The built-in mic provides mediocre intelligibility. Using the Voice Memos app on an iPhone 6s, we may perceive each phrase recorded, however the mic appeared to undergo waves of dropout and now have extra fuzzy artifacts than is typical. We do not count on the mic’s audio high quality on Bluetooth headphones to be nice, so this is not an enormous knock.
    JLab estimates battery life to be roughly 20 hours, however your outcomes will range along with your quantity ranges.
    Internally, the headphones make use of 40mm drivers to ship audio. Of the three EQ modes—Signature, Balanced, and Bass Boost—we discovered Bass Boost to sound the most effective, to our shock. This is primarily as a result of the headphones do not actually enhance the bass that a lot within the first place—if a monitor has intense sub-bass, like The Knife’s “Silent Shout,” you may hear it loud and clear, however tracks with far much less boosted bass, like Bill Callahan’s “Drover,” sound considerably skinny via the Balanced and Signature Modes.
    So Bass Boost is actually helpful for tracks that are not pushing out an enormous bass sound to start with, and when it is a monitor with numerous sub-bass, you’ll be able to decide and select between the three. There are various ranges of crispness and brightness between them, however we discovered Bass Boost to come back closest to what sounds perfect. At high ranges, even in sub-bass-heavy tracks like “Silent Shout,” the headphones do not distort, and at reasonable ranges, Bass Boost gives the most effective sense of depth.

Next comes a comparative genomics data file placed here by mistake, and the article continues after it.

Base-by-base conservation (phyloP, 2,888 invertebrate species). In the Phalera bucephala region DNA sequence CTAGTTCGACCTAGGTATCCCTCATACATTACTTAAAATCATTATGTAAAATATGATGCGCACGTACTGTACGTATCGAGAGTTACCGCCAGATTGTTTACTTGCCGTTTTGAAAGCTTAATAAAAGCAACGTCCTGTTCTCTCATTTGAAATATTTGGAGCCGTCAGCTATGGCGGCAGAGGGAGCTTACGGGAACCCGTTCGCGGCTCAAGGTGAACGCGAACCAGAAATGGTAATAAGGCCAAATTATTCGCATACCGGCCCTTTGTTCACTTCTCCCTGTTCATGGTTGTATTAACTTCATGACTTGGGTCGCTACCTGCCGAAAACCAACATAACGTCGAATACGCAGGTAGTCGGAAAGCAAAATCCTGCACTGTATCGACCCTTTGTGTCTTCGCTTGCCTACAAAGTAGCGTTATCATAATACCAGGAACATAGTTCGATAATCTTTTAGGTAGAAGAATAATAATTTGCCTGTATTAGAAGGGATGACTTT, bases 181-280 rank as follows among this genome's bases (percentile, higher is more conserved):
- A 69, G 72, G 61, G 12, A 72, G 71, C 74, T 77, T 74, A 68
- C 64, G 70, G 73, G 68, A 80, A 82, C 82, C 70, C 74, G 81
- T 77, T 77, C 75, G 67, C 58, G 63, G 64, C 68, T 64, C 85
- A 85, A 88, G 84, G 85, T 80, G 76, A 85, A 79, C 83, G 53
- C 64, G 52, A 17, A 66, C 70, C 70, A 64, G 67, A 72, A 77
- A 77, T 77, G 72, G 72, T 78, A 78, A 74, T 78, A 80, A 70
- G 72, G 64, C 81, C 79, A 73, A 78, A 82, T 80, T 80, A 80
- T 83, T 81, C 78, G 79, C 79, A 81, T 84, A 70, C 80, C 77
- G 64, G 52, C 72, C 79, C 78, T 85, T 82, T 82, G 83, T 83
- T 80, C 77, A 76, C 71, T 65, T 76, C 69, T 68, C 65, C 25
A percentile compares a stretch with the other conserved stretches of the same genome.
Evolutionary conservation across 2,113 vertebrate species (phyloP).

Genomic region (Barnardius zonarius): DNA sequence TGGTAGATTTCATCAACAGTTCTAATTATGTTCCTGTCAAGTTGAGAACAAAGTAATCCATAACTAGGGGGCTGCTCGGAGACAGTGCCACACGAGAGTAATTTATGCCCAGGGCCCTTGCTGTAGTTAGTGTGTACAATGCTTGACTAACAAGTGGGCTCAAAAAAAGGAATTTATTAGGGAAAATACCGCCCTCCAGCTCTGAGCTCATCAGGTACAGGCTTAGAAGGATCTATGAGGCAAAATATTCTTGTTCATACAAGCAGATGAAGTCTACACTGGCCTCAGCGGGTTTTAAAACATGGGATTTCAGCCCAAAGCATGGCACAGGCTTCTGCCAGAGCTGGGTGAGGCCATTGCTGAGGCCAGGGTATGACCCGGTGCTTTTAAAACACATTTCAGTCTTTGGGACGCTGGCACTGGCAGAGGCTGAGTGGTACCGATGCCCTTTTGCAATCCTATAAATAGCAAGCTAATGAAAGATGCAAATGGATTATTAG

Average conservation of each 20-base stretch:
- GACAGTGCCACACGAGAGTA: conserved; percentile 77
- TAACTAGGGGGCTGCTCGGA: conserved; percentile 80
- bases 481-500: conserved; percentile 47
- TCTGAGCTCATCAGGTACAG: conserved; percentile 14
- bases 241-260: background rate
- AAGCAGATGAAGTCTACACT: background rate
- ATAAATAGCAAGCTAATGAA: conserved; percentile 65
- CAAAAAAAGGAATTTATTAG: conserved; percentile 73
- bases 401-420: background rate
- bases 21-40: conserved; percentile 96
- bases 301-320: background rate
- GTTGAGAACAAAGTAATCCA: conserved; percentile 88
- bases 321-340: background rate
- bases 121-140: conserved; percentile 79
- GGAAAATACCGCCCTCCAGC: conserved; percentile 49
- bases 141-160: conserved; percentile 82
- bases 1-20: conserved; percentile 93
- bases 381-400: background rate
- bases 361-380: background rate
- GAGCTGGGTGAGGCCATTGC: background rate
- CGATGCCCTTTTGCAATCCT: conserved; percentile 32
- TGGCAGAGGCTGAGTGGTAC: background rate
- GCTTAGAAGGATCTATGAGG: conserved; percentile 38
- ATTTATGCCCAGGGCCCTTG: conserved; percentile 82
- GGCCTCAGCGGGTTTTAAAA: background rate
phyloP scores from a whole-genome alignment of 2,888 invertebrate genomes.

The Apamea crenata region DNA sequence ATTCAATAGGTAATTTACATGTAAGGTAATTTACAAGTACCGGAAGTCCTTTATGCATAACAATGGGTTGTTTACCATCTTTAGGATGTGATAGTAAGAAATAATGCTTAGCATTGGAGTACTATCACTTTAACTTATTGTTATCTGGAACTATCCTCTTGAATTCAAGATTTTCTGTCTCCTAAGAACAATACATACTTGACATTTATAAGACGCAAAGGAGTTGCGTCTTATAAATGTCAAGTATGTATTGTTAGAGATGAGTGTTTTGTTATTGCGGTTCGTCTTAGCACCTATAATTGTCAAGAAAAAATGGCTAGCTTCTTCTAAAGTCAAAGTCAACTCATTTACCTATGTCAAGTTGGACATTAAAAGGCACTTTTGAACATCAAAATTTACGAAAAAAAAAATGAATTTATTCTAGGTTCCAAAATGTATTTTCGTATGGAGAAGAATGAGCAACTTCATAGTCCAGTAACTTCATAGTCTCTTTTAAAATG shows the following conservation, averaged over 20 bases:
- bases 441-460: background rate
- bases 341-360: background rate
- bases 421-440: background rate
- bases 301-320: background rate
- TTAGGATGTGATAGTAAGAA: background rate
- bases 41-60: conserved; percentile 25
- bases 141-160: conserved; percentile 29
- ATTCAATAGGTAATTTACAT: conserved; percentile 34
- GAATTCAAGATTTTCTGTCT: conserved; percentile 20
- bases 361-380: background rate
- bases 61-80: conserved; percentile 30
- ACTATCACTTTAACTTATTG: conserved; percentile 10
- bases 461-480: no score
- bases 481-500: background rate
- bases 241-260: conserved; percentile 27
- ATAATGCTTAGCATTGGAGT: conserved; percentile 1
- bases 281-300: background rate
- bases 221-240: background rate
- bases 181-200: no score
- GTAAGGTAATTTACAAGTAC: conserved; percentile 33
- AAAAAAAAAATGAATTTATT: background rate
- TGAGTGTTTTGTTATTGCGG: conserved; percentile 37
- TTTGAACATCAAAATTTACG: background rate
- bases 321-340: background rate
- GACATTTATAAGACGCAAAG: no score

On Jay-Z and Kanye West’s “No Church in the Wild,” the kick drum loop receives loads of the high-mid presence that permits its assault to retain its punchy, treble edge. It may really be a bit an excessive amount of, nonetheless. All three modes sound ultra-sculpted and boosted within the highs and high-mids, and never essentially in a great way. Despite the presence of bass depth right here, some will describe this sound as tinny or overly shiny. The bass response is what retains it from sounding skinny or brittle. The vocals are delivered clearly, however the sculpting could make issues sound a tad too crisp at occasions.
    Orchestral tracks, just like the opening scene from John Adams’ The Gospel According to the Other Mary, retain their crispness via the Flex Sport Wireless, holding the upper register brass, strings, and vocals within the forefront. The decrease register instrumentation will get some push ahead in Bass Mode, however once more, this can be a shiny sound signature it doesn’t matter what mode you are in or what style you are listening to.
    The JLab Flex Sport Wireless headphones do not get something egregiously flawed, however they fail to face out in a subject of higher choices. Their audio sounds overly shiny and sculpted, the headscarf looks like an experiment as a substitute of a function, and for headphones marketed for train, IP44 is a low water-resistance score. In this basic worth vary, think about the Plantronics BackBeat Go 810, the Marshall Mid Bluetooth, the inexpensive Plantronics BackBeat Fit 500, or the in-ear JayFowl X4. All of those fashions provide higher audio efficiency, and a few have larger IP scores, making them higher suited to train.